Our city should lead, not follow. We should be at the heart of change, not at the mercy of it. We need a vision for 2020 and beyond that secures a better future, not one that harks after a better past. With the social, financial and infrastructure challenges we face, we have to take risks, find bold and innovative solutions, not retreat into a comfortable but ultimately sterile decline.
We are bidding for devolved powers from Government that will give us the ability to tackle the housing crisis and bring in the money we need to fund basic services, and I met with the Secretary of State for Local Government recently to make that case, and presented him with our devolution bid prospectus. I want to explore growing the Greater Brighton City Region to Crawley and Gatwick, creating a real powerhouse in the south east with global access and reach. We need the power and influence to ensure we have the transport infrastructure and governance to guarantee rail links to London, and I am seeking discussions with the Mayor’s office in the capital to take that forward.
We need a vision for a prosperous city where all share in our economic success, and our plans for investment and growth along our seafront, throughout the city and including up to our universities are moving at pace. An economy founded on tourism and conferences, arts and creative industries, digital and financial services, education and skills, entrepreneurship and independent businesses must be driven to prosper.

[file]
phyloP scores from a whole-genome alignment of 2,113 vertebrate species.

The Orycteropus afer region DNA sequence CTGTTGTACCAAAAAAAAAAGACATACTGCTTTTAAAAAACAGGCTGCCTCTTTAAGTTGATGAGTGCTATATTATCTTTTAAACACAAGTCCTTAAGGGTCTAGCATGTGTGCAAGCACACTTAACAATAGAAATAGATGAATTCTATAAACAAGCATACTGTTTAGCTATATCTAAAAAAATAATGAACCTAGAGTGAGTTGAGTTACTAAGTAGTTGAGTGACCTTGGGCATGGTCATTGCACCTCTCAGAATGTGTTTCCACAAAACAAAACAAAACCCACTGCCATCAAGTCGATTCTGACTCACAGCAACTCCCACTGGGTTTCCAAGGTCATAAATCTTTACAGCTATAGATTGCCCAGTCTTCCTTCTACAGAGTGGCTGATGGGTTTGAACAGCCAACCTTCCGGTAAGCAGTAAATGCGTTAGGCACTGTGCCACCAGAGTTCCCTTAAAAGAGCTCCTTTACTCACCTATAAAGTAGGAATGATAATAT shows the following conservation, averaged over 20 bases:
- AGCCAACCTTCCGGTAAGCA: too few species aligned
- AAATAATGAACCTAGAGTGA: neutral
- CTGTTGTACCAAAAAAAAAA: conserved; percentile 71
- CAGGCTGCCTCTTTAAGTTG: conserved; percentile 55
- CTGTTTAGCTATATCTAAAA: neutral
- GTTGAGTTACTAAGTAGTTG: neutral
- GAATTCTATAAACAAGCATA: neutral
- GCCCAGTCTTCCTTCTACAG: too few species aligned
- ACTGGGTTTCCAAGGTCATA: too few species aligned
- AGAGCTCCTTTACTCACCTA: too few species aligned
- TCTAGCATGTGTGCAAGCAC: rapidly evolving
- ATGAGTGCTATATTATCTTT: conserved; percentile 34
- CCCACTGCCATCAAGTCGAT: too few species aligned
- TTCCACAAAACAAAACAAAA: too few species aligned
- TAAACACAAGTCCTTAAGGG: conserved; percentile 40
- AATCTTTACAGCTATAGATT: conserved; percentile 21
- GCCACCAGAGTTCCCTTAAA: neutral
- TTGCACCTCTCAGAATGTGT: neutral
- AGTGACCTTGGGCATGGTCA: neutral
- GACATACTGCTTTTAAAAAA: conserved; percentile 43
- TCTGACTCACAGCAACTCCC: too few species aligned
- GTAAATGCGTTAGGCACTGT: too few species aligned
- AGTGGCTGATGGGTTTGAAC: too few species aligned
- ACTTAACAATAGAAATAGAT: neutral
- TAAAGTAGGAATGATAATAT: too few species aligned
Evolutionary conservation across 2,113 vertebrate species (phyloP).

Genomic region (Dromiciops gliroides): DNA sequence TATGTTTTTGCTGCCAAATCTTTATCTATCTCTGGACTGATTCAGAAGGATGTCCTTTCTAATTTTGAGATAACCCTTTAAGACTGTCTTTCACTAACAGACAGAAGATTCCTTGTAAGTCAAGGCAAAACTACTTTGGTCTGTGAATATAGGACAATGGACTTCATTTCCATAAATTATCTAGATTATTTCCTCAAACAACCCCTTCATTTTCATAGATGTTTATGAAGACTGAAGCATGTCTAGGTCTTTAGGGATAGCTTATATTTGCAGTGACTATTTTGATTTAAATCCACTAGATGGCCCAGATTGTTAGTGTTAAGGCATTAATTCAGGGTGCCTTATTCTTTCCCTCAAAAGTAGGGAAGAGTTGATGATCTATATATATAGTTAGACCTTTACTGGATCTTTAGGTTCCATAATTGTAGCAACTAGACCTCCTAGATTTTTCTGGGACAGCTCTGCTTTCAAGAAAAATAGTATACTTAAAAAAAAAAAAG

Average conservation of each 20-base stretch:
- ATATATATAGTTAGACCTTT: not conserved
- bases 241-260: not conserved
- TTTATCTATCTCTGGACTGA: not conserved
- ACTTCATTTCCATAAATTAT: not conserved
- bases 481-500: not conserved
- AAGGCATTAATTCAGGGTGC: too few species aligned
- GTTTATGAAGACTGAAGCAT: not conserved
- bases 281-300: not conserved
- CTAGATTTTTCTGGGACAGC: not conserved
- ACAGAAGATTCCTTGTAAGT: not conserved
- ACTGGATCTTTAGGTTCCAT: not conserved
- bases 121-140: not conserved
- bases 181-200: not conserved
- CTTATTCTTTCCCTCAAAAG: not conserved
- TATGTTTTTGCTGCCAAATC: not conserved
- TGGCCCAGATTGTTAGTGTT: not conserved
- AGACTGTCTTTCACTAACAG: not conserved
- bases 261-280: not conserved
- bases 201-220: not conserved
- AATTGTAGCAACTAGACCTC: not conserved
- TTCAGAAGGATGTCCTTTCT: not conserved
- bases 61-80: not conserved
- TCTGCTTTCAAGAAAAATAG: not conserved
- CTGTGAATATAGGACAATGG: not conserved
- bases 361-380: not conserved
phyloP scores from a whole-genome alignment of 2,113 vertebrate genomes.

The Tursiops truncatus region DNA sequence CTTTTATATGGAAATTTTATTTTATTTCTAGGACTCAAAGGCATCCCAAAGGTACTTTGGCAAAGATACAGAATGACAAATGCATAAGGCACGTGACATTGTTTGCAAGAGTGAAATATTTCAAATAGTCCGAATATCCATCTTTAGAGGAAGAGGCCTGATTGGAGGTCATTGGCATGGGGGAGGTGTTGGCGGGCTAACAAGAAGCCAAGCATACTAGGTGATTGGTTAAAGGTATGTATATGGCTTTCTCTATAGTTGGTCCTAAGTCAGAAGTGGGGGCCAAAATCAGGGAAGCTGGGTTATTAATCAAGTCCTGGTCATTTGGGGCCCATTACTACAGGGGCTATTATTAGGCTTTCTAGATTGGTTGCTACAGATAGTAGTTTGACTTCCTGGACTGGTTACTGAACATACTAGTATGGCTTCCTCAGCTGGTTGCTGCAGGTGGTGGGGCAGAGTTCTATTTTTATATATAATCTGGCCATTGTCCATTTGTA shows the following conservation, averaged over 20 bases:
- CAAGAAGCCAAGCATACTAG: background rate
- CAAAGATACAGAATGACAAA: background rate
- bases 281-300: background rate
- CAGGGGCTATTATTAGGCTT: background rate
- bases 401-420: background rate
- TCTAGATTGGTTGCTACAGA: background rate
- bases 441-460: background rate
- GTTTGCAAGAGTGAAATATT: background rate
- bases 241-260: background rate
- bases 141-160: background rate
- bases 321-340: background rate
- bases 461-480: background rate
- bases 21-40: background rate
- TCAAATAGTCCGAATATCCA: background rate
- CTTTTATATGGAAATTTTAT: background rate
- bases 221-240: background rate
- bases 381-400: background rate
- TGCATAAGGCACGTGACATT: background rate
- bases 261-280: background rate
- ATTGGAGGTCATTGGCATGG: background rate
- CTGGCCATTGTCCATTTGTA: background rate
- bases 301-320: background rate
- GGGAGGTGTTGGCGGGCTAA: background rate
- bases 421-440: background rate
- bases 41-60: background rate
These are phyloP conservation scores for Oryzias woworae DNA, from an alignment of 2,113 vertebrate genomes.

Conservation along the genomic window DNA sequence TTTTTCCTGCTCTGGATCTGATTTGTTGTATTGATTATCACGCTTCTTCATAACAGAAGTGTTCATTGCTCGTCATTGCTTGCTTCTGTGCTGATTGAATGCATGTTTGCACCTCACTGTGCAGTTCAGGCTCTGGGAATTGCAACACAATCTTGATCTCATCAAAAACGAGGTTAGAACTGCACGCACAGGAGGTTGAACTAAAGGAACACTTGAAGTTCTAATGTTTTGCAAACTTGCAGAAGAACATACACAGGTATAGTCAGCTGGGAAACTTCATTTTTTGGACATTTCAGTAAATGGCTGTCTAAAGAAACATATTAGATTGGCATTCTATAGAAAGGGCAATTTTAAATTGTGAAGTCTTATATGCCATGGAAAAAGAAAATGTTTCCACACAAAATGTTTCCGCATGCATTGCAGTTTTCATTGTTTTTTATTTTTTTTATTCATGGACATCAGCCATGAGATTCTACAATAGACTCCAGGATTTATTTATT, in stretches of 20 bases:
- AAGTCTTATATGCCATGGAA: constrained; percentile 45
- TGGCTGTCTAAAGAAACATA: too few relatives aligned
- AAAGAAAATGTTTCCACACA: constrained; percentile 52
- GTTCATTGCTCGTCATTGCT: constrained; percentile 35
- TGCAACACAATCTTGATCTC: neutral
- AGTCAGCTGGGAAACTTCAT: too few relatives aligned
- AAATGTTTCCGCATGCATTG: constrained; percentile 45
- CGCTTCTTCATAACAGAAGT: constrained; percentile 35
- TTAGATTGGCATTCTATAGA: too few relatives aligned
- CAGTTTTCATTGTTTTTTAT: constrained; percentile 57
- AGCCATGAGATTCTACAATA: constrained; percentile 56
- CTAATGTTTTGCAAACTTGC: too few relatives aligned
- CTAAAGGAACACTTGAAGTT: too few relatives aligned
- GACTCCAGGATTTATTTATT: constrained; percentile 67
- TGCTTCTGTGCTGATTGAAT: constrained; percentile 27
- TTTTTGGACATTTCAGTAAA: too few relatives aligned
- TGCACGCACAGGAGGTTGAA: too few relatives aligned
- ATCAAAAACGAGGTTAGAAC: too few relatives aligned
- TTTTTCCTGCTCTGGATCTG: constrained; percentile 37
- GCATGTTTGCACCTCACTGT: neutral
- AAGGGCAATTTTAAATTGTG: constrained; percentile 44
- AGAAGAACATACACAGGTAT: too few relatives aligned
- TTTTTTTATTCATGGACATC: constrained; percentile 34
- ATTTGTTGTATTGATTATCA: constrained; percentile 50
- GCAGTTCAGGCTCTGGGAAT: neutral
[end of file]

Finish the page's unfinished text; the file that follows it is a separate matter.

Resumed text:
Brighton and Hove has always faced outwards, has long been an international city, and to secure a successful future for those who live here we need to pursue this vision with energy and determination, confidence and aspiration, and a belief in ourselves as a city whose better days lie ahead of us.
This week I went to London to lobby government ministers for more powers to tackle the housing crisis in the city and our region. We need the power to bring forward new sites, draw in new funding, and co-ordinate work to build more affordable homes for rent or to buy.
Current council policy asks for 40 per cent of major new developments to be “affordable”, meaning on offer at 80 per cent of market rents. With rents so high, even that is unaffordable to those we seek to help, and 40 per cent of units are rarely if ever achieved.